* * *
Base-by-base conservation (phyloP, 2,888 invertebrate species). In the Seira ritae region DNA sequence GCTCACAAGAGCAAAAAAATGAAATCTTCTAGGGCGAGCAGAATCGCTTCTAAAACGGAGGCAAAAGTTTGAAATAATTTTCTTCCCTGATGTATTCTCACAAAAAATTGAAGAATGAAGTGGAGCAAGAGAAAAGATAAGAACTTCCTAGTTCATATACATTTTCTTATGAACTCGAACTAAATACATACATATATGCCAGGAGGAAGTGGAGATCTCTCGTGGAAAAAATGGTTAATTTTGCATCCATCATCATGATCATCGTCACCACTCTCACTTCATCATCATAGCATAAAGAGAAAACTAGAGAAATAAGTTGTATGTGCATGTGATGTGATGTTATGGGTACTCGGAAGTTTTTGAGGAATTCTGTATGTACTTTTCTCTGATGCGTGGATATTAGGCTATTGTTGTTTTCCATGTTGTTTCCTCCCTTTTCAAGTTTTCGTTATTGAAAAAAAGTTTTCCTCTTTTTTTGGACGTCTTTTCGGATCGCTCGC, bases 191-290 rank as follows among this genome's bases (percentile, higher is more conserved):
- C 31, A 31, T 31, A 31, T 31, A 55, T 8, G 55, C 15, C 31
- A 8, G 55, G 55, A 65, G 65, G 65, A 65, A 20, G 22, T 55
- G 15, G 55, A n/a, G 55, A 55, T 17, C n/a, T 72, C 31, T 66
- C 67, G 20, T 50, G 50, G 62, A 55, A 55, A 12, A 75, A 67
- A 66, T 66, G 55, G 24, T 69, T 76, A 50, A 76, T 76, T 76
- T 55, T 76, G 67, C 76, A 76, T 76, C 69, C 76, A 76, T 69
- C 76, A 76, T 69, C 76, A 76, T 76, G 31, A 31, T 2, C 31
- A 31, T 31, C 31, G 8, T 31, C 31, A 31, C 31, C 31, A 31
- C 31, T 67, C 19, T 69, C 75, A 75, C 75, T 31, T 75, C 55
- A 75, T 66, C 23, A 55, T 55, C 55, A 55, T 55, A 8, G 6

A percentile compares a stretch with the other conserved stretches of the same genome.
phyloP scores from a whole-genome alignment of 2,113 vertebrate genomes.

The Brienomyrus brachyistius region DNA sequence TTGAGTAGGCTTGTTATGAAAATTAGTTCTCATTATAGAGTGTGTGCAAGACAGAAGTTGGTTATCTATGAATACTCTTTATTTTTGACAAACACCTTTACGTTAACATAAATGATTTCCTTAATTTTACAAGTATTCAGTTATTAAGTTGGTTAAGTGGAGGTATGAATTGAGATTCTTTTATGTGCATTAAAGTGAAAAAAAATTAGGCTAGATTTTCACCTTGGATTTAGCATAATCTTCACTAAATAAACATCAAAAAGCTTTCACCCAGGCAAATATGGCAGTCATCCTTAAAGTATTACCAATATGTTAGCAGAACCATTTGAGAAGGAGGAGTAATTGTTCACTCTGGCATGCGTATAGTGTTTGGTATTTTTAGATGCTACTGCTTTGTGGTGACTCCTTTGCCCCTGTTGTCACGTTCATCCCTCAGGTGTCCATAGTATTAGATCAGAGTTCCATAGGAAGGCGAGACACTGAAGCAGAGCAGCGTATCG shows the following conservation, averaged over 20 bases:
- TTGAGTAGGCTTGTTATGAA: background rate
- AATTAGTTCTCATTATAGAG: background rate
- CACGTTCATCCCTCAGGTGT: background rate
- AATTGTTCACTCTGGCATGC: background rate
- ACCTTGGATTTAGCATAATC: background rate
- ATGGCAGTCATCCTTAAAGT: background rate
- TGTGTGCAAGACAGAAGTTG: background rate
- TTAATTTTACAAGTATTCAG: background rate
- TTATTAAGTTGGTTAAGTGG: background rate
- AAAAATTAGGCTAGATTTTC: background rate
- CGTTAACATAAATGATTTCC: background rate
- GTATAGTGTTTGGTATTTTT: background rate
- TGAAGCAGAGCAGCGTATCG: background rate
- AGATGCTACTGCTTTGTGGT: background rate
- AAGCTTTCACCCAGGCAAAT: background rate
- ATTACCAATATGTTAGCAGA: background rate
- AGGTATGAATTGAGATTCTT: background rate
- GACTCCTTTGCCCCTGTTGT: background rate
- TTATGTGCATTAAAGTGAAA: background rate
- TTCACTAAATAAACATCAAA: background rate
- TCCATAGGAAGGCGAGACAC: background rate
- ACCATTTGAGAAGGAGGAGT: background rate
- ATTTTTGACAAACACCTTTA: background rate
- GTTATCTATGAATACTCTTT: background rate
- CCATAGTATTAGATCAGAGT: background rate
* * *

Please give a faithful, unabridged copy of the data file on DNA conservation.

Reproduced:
Base-by-base conservation (phyloP, 2,888 invertebrate species). In the Seira ritae region DNA sequence GCTCACAAGAGCAAAAAAATGAAATCTTCTAGGGCGAGCAGAATCGCTTCTAAAACGGAGGCAAAAGTTTGAAATAATTTTCTTCCCTGATGTATTCTCACAAAAAATTGAAGAATGAAGTGGAGCAAGAGAAAAGATAAGAACTTCCTAGTTCATATACATTTTCTTATGAACTCGAACTAAATACATACATATATGCCAGGAGGAAGTGGAGATCTCTCGTGGAAAAAATGGTTAATTTTGCATCCATCATCATGATCATCGTCACCACTCTCACTTCATCATCATAGCATAAAGAGAAAACTAGAGAAATAAGTTGTATGTGCATGTGATGTGATGTTATGGGTACTCGGAAGTTTTTGAGGAATTCTGTATGTACTTTTCTCTGATGCGTGGATATTAGGCTATTGTTGTTTTCCATGTTGTTTCCTCCCTTTTCAAGTTTTCGTTATTGAAAAAAAGTTTTCCTCTTTTTTTGGACGTCTTTTCGGATCGCTCGC, bases 191-290 rank as follows among this genome's bases (percentile, higher is more conserved):
- C 31, A 31, T 31, A 31, T 31, A 55, T 8, G 55, C 15, C 31
- A 8, G 55, G 55, A 65, G 65, G 65, A 65, A 20, G 22, T 55
- G 15, G 55, A n/a, G 55, A 55, T 17, C n/a, T 72, C 31, T 66
- C 67, G 20, T 50, G 50, G 62, A 55, A 55, A 12, A 75, A 67
- A 66, T 66, G 55, G 24, T 69, T 76, A 50, A 76, T 76, T 76
- T 55, T 76, G 67, C 76, A 76, T 76, C 69, C 76, A 76, T 69
- C 76, A 76, T 69, C 76, A 76, T 76, G 31, A 31, T 2, C 31
- A 31, T 31, C 31, G 8, T 31, C 31, A 31, C 31, C 31, A 31
- C 31, T 67, C 19, T 69, C 75, A 75, C 75, T 31, T 75, C 55
- A 75, T 66, C 23, A 55, T 55, C 55, A 55, T 55, A 8, G 6

A percentile compares a stretch with the other conserved stretches of the same genome.
phyloP scores from a whole-genome alignment of 2,113 vertebrate genomes.

The Brienomyrus brachyistius region DNA sequence TTGAGTAGGCTTGTTATGAAAATTAGTTCTCATTATAGAGTGTGTGCAAGACAGAAGTTGGTTATCTATGAATACTCTTTATTTTTGACAAACACCTTTACGTTAACATAAATGATTTCCTTAATTTTACAAGTATTCAGTTATTAAGTTGGTTAAGTGGAGGTATGAATTGAGATTCTTTTATGTGCATTAAAGTGAAAAAAAATTAGGCTAGATTTTCACCTTGGATTTAGCATAATCTTCACTAAATAAACATCAAAAAGCTTTCACCCAGGCAAATATGGCAGTCATCCTTAAAGTATTACCAATATGTTAGCAGAACCATTTGAGAAGGAGGAGTAATTGTTCACTCTGGCATGCGTATAGTGTTTGGTATTTTTAGATGCTACTGCTTTGTGGTGACTCCTTTGCCCCTGTTGTCACGTTCATCCCTCAGGTGTCCATAGTATTAGATCAGAGTTCCATAGGAAGGCGAGACACTGAAGCAGAGCAGCGTATCG shows the following conservation, averaged over 20 bases:
- TTGAGTAGGCTTGTTATGAA: background rate
- AATTAGTTCTCATTATAGAG: background rate
- CACGTTCATCCCTCAGGTGT: background rate
- AATTGTTCACTCTGGCATGC: background rate
- ACCTTGGATTTAGCATAATC: background rate
- ATGGCAGTCATCCTTAAAGT: background rate
- TGTGTGCAAGACAGAAGTTG: background rate
- TTAATTTTACAAGTATTCAG: background rate
- TTATTAAGTTGGTTAAGTGG: background rate
- AAAAATTAGGCTAGATTTTC: background rate
- CGTTAACATAAATGATTTCC: background rate
- GTATAGTGTTTGGTATTTTT: background rate
- TGAAGCAGAGCAGCGTATCG: background rate
- AGATGCTACTGCTTTGTGGT: background rate
- AAGCTTTCACCCAGGCAAAT: background rate
- ATTACCAATATGTTAGCAGA: background rate
- AGGTATGAATTGAGATTCTT: background rate
- GACTCCTTTGCCCCTGTTGT: background rate
- TTATGTGCATTAAAGTGAAA: background rate
- TTCACTAAATAAACATCAAA: background rate
- TCCATAGGAAGGCGAGACAC: background rate
- ACCATTTGAGAAGGAGGAGT: background rate
- ATTTTTGACAAACACCTTTA: background rate
- GTTATCTATGAATACTCTTT: background rate
- CCATAGTATTAGATCAGAGT: background rate